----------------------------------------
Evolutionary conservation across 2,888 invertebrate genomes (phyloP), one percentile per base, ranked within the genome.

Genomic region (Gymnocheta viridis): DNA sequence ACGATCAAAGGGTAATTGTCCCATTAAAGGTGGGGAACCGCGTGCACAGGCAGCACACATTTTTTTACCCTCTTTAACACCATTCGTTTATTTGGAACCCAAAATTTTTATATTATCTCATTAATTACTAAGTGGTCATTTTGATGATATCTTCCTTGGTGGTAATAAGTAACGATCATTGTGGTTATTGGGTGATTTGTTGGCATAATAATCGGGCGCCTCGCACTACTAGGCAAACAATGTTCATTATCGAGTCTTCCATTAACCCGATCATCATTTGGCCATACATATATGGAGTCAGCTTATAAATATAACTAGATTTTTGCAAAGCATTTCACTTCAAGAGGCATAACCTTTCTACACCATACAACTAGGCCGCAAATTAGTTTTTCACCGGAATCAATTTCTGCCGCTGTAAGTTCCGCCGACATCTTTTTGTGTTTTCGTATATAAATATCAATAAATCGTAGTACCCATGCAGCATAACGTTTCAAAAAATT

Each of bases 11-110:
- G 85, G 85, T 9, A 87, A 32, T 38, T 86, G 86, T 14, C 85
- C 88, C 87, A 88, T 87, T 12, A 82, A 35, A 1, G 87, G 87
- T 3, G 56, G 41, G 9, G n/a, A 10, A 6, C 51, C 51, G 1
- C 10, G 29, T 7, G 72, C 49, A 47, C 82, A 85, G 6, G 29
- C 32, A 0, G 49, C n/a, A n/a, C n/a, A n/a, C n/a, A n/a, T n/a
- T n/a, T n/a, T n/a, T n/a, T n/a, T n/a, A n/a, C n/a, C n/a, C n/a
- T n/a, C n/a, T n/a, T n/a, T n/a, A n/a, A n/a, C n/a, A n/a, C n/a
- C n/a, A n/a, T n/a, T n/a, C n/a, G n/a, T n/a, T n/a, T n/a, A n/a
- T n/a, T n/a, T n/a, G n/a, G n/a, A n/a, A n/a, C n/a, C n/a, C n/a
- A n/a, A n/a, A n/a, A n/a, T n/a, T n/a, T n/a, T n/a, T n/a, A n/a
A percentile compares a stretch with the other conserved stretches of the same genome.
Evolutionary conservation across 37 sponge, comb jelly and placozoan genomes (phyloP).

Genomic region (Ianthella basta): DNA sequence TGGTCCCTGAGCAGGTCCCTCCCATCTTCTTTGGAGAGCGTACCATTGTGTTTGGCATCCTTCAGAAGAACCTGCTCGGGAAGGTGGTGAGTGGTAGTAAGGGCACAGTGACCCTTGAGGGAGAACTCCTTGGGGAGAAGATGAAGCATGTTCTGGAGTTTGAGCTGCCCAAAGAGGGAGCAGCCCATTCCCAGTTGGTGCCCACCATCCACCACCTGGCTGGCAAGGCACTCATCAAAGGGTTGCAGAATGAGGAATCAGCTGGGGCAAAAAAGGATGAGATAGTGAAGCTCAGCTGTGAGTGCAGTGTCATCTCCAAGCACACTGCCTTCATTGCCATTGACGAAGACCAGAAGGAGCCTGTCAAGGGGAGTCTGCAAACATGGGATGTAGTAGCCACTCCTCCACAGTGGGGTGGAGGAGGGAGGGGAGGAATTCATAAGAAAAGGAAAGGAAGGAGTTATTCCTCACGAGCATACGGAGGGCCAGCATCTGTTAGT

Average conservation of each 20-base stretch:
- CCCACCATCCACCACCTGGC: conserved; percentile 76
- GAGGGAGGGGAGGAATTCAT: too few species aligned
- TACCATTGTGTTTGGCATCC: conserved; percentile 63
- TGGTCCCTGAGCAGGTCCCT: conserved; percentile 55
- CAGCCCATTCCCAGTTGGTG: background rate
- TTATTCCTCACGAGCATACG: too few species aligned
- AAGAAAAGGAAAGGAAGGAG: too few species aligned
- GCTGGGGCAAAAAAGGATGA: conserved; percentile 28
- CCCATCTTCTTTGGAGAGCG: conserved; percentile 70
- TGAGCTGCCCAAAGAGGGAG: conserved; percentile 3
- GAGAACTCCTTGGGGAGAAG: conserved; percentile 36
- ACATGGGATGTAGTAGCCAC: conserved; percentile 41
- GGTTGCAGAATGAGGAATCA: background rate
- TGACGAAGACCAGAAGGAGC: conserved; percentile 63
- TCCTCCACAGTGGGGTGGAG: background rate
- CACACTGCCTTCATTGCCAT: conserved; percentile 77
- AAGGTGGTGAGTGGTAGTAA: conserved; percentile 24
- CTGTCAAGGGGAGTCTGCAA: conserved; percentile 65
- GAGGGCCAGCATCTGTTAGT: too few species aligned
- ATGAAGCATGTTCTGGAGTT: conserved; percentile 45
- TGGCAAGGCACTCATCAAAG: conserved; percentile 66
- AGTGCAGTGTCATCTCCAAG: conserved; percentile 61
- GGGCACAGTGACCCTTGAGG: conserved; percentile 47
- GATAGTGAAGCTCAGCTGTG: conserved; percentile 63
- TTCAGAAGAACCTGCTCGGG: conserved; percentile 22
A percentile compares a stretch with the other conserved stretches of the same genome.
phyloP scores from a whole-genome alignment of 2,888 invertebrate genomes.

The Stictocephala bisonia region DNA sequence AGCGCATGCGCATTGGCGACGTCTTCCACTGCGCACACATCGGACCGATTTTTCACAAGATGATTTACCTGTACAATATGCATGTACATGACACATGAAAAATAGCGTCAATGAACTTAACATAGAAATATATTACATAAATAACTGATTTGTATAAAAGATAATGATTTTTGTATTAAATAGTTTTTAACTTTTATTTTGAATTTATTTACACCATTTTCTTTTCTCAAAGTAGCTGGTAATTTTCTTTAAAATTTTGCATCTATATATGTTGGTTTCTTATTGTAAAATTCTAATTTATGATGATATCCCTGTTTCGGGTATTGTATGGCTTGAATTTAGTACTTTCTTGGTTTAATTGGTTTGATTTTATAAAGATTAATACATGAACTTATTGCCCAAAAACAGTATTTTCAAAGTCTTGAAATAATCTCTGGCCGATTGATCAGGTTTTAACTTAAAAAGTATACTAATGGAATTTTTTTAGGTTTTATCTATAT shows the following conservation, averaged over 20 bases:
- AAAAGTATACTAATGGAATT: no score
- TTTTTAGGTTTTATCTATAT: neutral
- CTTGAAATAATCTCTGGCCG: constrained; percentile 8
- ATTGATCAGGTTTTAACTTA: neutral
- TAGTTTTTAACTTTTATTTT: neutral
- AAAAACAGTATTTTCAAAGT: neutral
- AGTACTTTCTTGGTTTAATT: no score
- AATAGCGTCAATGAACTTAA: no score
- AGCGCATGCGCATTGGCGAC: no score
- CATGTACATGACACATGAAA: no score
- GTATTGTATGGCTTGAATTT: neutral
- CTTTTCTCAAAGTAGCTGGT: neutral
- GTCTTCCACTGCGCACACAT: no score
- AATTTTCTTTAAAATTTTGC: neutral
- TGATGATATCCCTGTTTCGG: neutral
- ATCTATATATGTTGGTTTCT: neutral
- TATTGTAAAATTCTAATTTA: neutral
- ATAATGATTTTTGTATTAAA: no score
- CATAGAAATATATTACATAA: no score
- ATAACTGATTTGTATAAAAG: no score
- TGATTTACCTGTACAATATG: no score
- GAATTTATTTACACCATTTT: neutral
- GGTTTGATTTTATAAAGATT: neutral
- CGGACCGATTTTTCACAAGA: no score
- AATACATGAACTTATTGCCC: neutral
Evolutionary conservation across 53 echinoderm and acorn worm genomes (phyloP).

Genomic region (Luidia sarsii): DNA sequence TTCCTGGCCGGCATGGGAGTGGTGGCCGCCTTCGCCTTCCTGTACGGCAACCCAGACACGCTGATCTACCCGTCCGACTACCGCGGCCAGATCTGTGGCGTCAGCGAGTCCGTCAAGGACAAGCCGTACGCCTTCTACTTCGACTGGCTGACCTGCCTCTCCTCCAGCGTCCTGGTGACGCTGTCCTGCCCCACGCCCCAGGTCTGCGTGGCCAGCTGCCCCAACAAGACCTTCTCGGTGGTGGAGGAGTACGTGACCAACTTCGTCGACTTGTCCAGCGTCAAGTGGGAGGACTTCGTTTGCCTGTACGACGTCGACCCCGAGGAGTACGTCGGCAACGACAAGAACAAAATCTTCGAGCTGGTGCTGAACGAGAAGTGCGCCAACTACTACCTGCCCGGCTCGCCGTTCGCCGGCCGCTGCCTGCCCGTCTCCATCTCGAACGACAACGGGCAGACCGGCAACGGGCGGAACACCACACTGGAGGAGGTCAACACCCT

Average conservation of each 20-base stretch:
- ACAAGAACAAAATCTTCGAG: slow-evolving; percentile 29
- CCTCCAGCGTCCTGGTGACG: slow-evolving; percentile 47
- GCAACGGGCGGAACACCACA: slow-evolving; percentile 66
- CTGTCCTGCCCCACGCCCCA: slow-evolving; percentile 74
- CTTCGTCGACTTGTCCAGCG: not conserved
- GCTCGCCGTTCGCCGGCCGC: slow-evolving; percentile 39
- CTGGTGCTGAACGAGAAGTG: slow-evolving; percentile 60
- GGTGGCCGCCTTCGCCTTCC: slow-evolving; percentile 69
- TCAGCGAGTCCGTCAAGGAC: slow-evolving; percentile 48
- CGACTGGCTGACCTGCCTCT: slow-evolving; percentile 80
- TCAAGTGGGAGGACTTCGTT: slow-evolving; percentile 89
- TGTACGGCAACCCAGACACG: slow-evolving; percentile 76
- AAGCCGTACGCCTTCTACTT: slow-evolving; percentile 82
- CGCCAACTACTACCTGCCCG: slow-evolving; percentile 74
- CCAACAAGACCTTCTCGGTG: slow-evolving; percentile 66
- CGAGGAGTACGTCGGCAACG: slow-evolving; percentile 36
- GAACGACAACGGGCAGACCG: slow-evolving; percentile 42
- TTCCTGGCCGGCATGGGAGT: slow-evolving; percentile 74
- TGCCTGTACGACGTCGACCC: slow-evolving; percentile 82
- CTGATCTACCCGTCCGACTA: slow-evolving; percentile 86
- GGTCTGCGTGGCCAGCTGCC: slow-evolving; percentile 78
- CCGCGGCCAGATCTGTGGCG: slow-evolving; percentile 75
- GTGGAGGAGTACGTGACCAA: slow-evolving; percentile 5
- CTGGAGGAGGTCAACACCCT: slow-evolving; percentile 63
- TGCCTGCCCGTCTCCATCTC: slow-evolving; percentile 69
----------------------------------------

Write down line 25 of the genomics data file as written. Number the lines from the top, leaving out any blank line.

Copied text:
- GCTGGGGCAAAAAAGGATGA: conserved; percentile 28